The civil parish of Sykehouse is a civil parish in the Metropolitan Borough of Doncaster in South Yorkshire, England, on the border with the East Riding of Yorkshire. It had a population of 438 in 2001.
Sykehouse is a largely rural area containing a handful of small hamlets. Its northern border is marked by the River Went, while the River Don marks its eastern boundary. The New Junction Canal bisects the parish. It is said to be the longest village in Yorkshire, as it stretches for nearly along its main street. Sykehouse is the origin of the extremely rare Sykehouse Russet apple, an old English variety which was thought to have been lost, but was rediscovered growing in gardens in Oxfordshire and the Doncaster area in 1999.
Sykehouse contains the following settlements:
Eskholme is a hamlet on the River Went, and is located at approximately 53° 39' North, 1° 0' 30" West, at an elevation of around 4 metres above sea level.
Pincheon Green is little more than a small row of houses, and is located at approximately 53° 39' North, 1° 2' 20" West, at an elevation of around 4 metres above sea level.
Sykehouse is the largest of the villages within the parish, and contains the parish church of the Holy Trinity. Most of this grade II listed building was built in 1869 by C. H. Fowler, using red bricks and a Gothic Revival style. The tower is older, having been built in 1721, while the font is fifteenth century, but this is presumed to have come from elsewhere. Other listed buildings include a red-brick and rubble barn, attached to Marsh Hills Farmhouse, and the farmhouse itself, which is early eighteenth century with twentieth century alterations. The village is located at approximately 53° 38' 30" North, 1° 3' West, at an elevation of around 4 metres above sea level.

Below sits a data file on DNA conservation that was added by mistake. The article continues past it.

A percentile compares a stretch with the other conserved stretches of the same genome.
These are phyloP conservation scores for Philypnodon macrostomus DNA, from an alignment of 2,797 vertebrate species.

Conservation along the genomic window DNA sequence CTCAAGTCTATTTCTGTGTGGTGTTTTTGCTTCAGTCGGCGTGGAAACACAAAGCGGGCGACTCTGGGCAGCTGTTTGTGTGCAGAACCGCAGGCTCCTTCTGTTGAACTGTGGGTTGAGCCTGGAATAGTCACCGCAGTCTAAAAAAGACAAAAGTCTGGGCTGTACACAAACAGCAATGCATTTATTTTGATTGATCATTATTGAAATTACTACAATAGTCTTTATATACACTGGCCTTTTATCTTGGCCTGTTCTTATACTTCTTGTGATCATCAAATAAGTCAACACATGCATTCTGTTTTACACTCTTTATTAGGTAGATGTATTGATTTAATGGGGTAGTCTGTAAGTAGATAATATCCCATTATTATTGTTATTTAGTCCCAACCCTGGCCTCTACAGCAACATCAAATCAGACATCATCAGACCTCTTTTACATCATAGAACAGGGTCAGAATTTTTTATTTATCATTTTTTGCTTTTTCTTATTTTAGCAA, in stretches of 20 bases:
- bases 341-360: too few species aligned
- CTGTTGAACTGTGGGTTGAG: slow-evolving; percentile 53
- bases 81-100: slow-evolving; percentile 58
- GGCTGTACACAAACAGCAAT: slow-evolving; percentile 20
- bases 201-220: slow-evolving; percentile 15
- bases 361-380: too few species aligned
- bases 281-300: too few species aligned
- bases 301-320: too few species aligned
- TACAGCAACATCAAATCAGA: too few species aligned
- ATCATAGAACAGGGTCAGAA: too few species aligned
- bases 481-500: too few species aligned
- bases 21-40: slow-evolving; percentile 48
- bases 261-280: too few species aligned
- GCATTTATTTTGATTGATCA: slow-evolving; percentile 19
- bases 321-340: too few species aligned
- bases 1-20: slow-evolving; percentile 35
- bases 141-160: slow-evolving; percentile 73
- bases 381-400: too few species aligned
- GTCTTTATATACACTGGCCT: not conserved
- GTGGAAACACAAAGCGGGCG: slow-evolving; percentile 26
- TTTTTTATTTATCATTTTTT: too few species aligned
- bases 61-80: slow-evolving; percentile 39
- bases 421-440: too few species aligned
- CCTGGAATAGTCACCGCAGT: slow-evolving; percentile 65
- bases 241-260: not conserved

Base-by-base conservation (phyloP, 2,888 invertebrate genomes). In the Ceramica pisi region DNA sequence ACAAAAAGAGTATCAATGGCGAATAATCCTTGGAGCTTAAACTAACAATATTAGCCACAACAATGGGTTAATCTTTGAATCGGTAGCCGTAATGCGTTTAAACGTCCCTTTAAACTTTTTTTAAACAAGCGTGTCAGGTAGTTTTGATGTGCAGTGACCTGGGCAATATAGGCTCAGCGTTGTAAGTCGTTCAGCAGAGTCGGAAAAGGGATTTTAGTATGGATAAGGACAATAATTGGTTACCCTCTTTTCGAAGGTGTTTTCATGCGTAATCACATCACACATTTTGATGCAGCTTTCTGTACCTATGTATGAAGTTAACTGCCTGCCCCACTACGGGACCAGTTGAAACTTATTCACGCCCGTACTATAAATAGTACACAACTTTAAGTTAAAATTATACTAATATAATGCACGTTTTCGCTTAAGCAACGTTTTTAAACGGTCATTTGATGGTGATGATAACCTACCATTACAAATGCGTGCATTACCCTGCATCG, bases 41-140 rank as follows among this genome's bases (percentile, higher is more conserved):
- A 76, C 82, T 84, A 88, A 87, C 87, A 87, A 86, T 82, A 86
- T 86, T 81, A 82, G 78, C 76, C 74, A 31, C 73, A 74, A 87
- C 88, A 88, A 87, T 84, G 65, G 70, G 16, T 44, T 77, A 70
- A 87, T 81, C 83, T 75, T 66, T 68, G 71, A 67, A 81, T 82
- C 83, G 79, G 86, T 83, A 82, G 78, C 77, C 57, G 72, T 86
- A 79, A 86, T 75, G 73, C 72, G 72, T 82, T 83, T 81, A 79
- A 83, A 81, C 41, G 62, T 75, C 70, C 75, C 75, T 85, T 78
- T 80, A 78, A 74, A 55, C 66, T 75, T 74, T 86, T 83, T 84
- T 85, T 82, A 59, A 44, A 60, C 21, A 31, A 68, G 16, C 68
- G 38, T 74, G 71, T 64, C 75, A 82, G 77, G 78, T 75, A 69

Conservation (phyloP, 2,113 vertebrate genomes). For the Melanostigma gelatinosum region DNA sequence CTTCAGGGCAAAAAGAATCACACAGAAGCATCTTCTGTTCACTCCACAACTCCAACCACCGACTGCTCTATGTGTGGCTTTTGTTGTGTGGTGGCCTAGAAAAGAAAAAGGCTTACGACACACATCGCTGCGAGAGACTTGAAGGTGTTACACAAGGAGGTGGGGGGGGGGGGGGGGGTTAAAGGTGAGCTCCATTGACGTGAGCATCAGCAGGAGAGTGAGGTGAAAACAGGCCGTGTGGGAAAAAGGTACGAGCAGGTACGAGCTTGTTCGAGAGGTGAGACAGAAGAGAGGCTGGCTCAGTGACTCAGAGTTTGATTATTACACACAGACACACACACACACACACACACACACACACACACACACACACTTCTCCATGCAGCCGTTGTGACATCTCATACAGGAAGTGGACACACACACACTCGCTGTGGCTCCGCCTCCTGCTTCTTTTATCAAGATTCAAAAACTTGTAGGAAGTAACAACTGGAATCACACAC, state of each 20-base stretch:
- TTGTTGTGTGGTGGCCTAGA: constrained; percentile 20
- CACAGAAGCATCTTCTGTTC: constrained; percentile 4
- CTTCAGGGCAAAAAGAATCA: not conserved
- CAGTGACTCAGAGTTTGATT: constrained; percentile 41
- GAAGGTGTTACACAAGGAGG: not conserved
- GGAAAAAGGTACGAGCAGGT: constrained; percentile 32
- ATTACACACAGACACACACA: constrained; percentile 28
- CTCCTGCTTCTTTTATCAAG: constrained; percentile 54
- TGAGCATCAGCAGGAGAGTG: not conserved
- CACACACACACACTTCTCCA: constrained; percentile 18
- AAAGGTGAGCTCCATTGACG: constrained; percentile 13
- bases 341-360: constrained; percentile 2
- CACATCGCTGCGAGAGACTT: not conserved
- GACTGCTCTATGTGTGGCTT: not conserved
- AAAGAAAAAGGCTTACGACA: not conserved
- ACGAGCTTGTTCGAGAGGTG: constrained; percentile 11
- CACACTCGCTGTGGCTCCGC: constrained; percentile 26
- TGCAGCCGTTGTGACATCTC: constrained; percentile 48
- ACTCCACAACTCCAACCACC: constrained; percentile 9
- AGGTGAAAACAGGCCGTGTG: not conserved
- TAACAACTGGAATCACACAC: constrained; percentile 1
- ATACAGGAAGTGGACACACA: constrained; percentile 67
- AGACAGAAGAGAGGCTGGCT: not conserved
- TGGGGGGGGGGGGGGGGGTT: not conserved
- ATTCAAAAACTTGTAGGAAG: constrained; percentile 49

Topham is a rural hamlet on the River Went, alongside a dismantled railway. Also, because of its situation on the river; it is liable to flooding. It is located at approximately 53°38′40″N 1°3′40″W, at an elevation of around 5 metres above sea level. The main structure of an early nineteenth century tower mill, which is now part of a house forms part of the hamlet, and the track to Balne Lodge and Balne Hall crosses the River Went at Topham Ferry bridge, a single-arched brick structure built in the early nineteenth century and little altered, although in poor condition.